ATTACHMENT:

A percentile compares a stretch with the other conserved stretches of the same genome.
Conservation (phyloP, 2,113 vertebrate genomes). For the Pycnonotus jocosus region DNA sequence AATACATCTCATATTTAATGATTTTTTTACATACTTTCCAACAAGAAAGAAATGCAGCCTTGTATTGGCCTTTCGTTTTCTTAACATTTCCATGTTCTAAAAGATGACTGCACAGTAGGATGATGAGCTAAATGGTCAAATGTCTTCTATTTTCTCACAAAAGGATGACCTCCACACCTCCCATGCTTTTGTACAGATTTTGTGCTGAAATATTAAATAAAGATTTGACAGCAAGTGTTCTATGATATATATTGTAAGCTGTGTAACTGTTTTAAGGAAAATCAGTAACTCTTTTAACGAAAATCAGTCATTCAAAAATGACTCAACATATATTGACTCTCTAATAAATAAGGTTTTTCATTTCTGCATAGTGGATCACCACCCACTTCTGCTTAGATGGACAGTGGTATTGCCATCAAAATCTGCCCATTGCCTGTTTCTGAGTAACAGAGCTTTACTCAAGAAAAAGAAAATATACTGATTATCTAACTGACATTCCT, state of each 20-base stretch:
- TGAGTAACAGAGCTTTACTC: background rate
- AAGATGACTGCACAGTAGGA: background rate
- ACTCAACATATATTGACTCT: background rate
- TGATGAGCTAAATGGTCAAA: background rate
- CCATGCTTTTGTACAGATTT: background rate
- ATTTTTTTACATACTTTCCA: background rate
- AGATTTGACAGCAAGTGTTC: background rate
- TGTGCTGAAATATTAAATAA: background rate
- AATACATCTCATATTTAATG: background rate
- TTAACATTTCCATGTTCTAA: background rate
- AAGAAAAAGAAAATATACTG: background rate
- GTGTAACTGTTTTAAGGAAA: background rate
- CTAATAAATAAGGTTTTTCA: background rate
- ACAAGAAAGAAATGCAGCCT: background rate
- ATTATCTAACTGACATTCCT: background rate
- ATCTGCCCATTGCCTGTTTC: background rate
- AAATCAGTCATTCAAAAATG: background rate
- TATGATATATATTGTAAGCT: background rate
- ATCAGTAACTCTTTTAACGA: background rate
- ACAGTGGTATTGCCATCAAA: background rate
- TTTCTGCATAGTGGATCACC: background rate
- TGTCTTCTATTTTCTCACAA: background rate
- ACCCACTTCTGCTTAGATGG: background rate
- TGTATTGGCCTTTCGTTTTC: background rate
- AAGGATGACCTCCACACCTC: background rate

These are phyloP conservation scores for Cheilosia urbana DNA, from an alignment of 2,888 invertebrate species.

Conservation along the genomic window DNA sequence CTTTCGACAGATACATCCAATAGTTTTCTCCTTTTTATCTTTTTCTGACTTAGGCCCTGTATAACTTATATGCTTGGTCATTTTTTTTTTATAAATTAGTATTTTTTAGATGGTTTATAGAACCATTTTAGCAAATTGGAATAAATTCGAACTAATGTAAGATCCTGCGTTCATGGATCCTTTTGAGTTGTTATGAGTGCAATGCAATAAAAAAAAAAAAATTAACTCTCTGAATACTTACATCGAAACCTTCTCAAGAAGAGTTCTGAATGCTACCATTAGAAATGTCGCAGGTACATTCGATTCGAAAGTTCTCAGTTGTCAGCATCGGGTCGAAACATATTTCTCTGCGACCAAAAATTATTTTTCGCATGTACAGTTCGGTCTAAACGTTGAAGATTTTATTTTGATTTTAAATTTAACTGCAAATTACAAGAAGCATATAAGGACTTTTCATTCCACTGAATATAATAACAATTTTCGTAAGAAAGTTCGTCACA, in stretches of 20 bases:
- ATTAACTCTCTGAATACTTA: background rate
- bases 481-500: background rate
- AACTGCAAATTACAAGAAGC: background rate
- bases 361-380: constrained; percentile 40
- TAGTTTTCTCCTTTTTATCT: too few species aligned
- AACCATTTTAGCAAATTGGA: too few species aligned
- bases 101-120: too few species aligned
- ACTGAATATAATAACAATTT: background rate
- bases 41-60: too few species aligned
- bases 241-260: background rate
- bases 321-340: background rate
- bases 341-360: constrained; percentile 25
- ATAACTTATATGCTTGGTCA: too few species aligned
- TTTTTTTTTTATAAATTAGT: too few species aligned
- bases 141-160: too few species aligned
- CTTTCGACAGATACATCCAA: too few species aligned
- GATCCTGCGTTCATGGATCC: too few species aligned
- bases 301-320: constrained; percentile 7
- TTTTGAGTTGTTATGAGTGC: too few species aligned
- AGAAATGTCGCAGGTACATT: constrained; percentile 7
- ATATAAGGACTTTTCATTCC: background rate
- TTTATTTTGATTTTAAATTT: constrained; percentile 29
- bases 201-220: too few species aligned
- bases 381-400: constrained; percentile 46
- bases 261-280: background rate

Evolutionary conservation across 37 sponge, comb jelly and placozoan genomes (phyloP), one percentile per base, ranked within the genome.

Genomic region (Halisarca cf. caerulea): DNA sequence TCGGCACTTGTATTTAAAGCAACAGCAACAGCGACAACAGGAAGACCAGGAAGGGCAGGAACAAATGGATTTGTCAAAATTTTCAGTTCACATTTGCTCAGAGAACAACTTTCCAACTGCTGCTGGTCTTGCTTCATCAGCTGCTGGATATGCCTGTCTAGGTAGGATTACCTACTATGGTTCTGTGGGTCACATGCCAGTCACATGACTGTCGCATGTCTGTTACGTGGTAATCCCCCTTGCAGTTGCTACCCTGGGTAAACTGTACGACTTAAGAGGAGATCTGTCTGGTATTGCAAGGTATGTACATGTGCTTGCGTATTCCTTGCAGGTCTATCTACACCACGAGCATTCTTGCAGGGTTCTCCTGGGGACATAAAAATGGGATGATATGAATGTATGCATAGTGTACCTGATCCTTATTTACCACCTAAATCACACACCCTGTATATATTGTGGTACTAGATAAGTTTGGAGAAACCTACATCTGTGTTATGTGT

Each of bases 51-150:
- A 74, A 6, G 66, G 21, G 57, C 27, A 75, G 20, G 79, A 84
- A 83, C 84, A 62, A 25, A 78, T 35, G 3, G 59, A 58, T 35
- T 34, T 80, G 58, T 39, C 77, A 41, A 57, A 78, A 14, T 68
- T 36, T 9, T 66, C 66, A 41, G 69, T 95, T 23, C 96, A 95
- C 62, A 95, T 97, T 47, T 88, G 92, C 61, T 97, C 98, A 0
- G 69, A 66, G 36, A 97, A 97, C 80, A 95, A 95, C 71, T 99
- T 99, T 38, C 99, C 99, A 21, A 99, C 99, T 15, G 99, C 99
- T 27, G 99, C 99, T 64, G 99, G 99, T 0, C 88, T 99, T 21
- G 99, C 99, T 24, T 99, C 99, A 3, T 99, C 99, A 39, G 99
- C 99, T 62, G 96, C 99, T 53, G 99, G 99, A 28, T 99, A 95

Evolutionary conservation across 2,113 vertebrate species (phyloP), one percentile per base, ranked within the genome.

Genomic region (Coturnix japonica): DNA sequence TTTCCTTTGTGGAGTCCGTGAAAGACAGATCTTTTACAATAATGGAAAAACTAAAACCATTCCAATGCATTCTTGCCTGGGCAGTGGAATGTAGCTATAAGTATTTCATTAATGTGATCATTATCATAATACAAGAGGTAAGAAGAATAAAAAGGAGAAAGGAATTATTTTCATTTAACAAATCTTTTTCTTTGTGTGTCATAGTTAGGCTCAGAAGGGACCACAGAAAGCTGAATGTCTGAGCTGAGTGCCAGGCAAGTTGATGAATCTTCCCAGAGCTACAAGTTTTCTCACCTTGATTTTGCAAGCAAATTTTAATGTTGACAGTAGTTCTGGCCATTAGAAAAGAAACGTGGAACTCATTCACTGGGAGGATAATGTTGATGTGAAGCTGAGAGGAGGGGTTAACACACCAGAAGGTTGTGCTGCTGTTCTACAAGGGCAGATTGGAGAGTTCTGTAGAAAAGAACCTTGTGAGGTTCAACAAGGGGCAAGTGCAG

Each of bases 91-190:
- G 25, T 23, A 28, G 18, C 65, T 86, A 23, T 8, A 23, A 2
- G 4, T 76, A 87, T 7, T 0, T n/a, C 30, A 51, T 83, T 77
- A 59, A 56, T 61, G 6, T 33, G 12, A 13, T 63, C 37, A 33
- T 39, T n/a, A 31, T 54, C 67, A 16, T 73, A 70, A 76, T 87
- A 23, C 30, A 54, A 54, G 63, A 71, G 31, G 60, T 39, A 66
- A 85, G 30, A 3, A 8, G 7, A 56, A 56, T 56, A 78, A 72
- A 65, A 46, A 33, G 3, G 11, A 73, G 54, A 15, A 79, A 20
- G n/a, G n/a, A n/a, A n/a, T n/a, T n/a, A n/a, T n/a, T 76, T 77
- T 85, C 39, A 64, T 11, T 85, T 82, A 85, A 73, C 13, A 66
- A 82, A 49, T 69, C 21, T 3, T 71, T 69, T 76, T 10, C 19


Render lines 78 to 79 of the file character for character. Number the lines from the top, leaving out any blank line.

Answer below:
- G n/a, G n/a, A n/a, A n/a, T n/a, T n/a, A n/a, T n/a, T 76, T 77
- T 85, C 39, A 64, T 11, T 85, T 82, A 85, A 73, C 13, A 66